Metallization of Mixed Lipid Vesicles (1:2, 3:1, w/w)

A thin film of a 3:1 mixture of 1 with 2 (phosphohydroxyethanol headgroup) was hydrated at 60° C. in water or 0.2 M aq. acetate buffer (pH 5.6) for 30 min. The total concentration of lipid in each sample was 2 mg/mL. A one mL lipid/buffer mixture was vortex mixed and then sonicated at 60° C. for 5 min. The dispersion was then allowed to cool to room temperature. The vesicles were then photopolymerized at 8° C. for 15 min. Then 20 μL of a 50 mM aq. Pd(NH3)4 Cl2 solution in water was added. The diameter range of polymerized vesicles observed by TEM was 645+-330 Å. After 5 min, the dispersions were dialyzed against water to remove buffer salt and excess Pd(NH3)4 Cl2. The vesicles were diluted with an equal volume of the Au plating bath. Plating was allowed to continue for 30 min to 2 hrs. The dispersions were then dialyzed against water (5 L) for 3 hrs to remove excess plating bath and the vesicles were examined by TEM. The diameters of the metallized vesicles have increased 2 to 4 fold over those of the no metallized vesicles.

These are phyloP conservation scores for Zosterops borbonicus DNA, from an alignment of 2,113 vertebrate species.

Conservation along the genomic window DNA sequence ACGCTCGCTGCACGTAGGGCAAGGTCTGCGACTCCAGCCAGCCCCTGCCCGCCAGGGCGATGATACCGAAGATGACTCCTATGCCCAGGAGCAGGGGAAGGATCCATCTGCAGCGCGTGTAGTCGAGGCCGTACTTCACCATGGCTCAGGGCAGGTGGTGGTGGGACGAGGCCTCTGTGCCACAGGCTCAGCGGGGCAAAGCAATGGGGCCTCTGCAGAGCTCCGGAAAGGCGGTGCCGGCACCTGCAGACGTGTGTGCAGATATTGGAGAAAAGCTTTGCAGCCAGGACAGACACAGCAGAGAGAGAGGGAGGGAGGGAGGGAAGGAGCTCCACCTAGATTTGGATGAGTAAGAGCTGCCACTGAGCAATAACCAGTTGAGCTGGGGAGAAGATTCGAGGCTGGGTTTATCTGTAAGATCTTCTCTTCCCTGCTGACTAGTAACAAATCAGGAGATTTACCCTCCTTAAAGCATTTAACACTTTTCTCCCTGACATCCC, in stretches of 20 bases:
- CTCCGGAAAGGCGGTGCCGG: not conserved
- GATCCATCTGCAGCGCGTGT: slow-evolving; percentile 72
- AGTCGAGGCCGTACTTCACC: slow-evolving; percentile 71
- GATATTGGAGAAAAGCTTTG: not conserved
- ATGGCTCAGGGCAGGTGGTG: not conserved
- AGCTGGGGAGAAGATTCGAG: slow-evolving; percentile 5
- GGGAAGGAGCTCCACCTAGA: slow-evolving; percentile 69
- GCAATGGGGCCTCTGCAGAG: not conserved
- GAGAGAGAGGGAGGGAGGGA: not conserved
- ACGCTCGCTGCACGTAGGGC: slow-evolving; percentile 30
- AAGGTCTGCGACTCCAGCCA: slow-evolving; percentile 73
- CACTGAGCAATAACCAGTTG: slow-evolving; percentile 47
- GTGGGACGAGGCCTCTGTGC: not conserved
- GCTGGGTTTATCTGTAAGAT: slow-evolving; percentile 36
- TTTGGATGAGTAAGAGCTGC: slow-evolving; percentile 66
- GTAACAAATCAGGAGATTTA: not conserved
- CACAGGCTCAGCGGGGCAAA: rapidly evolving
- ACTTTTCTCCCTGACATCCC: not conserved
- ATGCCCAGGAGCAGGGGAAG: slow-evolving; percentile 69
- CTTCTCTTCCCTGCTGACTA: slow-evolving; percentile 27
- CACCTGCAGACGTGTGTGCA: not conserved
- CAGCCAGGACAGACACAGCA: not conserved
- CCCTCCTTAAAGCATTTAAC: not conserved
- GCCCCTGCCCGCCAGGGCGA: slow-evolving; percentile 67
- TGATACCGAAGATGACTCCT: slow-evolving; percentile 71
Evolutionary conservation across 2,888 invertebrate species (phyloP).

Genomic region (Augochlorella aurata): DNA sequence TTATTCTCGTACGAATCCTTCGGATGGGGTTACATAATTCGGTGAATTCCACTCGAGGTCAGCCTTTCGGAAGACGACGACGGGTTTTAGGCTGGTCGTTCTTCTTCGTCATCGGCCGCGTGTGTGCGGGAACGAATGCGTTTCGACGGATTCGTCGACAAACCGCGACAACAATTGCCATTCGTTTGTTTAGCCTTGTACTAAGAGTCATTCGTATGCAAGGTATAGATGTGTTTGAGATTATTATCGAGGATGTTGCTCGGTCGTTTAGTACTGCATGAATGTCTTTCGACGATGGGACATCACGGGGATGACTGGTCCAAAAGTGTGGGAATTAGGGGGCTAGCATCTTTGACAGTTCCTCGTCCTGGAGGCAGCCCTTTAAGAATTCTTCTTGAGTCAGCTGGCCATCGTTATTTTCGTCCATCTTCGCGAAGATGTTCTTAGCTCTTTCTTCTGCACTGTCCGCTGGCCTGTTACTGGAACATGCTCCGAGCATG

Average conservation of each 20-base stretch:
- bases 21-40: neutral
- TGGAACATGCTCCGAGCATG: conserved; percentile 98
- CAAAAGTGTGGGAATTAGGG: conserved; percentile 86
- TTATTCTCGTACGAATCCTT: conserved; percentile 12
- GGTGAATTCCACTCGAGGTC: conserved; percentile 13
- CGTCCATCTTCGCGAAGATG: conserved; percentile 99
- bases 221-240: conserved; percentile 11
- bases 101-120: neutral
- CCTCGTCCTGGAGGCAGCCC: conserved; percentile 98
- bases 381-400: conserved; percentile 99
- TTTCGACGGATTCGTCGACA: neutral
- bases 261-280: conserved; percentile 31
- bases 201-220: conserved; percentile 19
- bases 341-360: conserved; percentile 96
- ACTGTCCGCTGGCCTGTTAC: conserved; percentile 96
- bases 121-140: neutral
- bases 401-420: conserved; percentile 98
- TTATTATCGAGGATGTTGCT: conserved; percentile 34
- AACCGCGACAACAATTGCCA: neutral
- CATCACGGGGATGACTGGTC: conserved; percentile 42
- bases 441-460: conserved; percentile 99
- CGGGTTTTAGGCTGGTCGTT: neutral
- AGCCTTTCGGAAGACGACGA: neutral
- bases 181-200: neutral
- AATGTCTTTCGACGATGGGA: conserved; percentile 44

Example 4

Metallization of Mixed Lipid Vesicles (1:3 3:1, W/w)